Tenacity, however, is a two-edged sword for runners, because it's easy to injure yourself through overtraining. This is a problem I've run into repeatedly during my short running career. I began running four years ago, at age forty-two, as a way to get fit and to work toward challenging goals. The first year I ran I had one problem after another?blisters, blackened toenails, muscle pulls, sore knees, and repeated cases of tendonitis. The second year was better, but as I increased my mileage in preparation for my first marathon, I hurt my knee, had to cut way back on my training, and ran the Harrisburg Marathon in a disappointing 3:59. Ditto for my third year, when I began regularly to medal in my age group, but over-trained and developed severe tendonitis in my right ankle four weeks before I hobbled through the Scranton Steamtown Marathon in 4:11. This year, finally, I've been injury-free, and I feel like I have a good shot at qualifying for Boston. My times in races have been good (three miles in 18:15, a five-miler at a 6:25 pace, a half-marathon in 1:37); but this year I've deliberately sacrificed mileage in order to avoid injuries. To qualify for Boston I need to run a marathon in 3:30:59 or less (an 8:02 pace). Marathon experts generally recommend a 20-week base of 40 ? 60 miles weekly before running a competitive marathon. Over the past 20 weeks I've probably averaged 25-35 miles per week, with 5 or 6 medium-long training runs (13-18 miles), and one very painful marathon run in 82-degree heat, which I finished in 3:43. Whether this relatively light training schedule will be enough to get me to Boston remains to be seen. But it seems to be the best way for me to avoid injury, and in line with the best philosophical advice on success, I?m sticking to it consistently.
Condition Five: We Need an Emotional Commitment to the Importance of What We?re Doing
To succeed at anything, you need passion.
"Nothing great was ever achieved without enthusiasm," said philosopher Ralph Waldo Emerson. In running, as in life, we need passion?a robust sense of the value of what we are doing?to energize us, to motivate us to overcome challenges and disappointments, to prod us to dig deeper, and to give us the courage to take risks.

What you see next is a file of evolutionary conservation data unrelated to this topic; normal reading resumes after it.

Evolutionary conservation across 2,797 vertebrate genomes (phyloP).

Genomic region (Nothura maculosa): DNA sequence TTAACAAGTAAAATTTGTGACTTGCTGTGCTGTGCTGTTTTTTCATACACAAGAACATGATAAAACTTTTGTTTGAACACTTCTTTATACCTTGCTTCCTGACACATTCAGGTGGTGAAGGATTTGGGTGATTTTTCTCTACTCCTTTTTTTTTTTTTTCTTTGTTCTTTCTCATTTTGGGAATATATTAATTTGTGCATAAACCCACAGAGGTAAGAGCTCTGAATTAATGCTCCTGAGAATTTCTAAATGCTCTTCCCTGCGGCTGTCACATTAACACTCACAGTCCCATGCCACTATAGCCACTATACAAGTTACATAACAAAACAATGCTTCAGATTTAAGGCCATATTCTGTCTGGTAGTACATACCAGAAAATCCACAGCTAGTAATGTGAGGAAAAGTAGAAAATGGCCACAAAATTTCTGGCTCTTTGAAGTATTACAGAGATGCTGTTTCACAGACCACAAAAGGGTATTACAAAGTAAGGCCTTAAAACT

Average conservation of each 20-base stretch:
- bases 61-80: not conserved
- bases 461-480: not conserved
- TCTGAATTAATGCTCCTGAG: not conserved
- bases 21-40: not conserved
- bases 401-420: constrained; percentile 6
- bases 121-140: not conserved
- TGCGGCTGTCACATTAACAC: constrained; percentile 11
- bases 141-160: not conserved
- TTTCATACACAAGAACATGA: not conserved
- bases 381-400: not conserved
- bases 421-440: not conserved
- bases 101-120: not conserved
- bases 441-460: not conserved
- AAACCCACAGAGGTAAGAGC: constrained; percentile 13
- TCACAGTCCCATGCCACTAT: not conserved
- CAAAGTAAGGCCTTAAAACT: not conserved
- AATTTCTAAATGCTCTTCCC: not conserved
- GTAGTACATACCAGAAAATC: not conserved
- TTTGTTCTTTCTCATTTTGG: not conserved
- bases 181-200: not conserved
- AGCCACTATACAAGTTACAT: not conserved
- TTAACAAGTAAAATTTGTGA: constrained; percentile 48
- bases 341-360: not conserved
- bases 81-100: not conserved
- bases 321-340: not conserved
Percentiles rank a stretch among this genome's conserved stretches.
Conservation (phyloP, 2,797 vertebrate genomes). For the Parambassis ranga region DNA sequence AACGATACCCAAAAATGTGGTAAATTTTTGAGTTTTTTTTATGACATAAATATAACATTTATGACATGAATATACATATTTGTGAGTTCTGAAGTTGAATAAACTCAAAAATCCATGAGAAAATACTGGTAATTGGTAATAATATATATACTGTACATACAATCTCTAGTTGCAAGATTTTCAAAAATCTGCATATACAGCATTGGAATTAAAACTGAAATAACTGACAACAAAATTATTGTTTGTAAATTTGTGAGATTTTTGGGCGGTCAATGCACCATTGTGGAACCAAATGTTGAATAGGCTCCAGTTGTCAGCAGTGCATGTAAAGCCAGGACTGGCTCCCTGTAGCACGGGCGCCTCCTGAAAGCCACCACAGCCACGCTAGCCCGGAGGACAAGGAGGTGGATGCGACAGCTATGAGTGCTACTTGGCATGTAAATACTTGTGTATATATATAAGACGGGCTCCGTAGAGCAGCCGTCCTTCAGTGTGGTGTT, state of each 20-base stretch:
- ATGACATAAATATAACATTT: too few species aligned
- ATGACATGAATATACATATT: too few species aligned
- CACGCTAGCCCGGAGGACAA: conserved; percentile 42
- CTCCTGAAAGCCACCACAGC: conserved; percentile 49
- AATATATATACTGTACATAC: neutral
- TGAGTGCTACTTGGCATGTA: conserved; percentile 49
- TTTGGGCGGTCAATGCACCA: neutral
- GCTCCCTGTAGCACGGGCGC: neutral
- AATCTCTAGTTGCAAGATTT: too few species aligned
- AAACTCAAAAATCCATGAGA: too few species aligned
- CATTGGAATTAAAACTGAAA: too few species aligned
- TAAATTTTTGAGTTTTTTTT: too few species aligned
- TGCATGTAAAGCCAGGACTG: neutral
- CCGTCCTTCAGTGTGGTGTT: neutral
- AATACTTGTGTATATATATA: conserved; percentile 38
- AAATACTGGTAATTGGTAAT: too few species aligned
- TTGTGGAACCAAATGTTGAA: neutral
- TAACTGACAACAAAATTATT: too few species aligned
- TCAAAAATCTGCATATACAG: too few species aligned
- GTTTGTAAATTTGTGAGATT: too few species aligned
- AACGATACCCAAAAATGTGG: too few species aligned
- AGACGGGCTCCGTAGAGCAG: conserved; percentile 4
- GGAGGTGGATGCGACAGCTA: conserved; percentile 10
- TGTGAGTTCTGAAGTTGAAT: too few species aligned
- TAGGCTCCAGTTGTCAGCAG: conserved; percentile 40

No one has written more eloquently about the physical, emotional, and spiritual benefits of running than physician-philosopher George Sheehan. A respected New Jersey cardiologist, Sheehan began running in his mid-forties, and quickly established himself as both a standout runner (at age 50, he ran a mile in 4:48, for example) and as a popular writer and lecturer. An avid reader of philosophy who frequently quoted Plato, Nietzsche, and William James in his weekly columns for Runner's World magazine, Sheehan found running to be "a path to maturity, a growth process" that continually challenged him "to go further, to grow more, to become a more complete human being" (Sheehan, p. 244). More than this, running became for Sheehan a spiritual experience, a path to self-awareness and transcendence. He writes:
"When running becomes for me, as my poet friend put it, 'a totally entered experience,' it becomes a religious experience. I give it my body. I give it my mind. I give it the yearnings of my heart, the further reaches of my soul. From the act of running?now an act of awareness, of love, of stretching myself?comes whatever wholeness, whatever certitude I possess then for the rest of the day. . . . When I run . . . the body and spirit become one. Running becomes prayer and praise and applause for me and my Creator." (Sheehan, p. 274)
Clearly, philosophy deepened Sheehan?s experience of running, and running enriched his philosophy.
As a great philosopher once said (or was it my friend, Sal, the ED treatment salesman?), sustained excellence requires sustained passion. This can be difficult, however. Running races is like eating pizza: it's hard to feel as passionate about the fifth slice as you felt about the first. So how can a runner sustain enthusiasm and commitment over the long haul?
There are two keys to keeping our emotional commitment high. The first is imagination. The most passionate people tend to use their imaginations well. They envision vividly some new challenge, or the best results of whatever activity they're passionate about, or even put themselves into a compellingly interesting fantasy in their mind's eye. Think of my son imagining his triumphant day at bat in a major league ballgame, with the game on the line and the crowd roaring. As Sal and all the great thinkers of the past have noted, imagination fuels passion.
The second key to renewed emotional commitment is to continually set new goals. Think of another sport that often generates sustained, avid commitment: golf. Why do so many golfers enjoy the game just as much at age seventy as they enjoyed it at age forty? Yes, it still gets them out of the house, but mainly it?s because they?re continually setting new goals. As they get older, the goals may get lowered (breaking 80 after age 60, breaking 85 after age 70), but with the changes of age, the new goals can be just as challenging as the old goals were. A goal is never fully defined by just one number. The number is always set in a context, and it's the overall context that endows the number with its true value. This is true in running as well: at a certain point every runner has to face the fact that he will never again run a total personal best. But as long as there are new and interesting goals to be met in each year, at each season of life, mountains to be climbed, and dreams to be dreamed, a runner's passion can be sustained.
Condition Six: We Need a Good Character to Guide Us and Keep Us on a Proper Course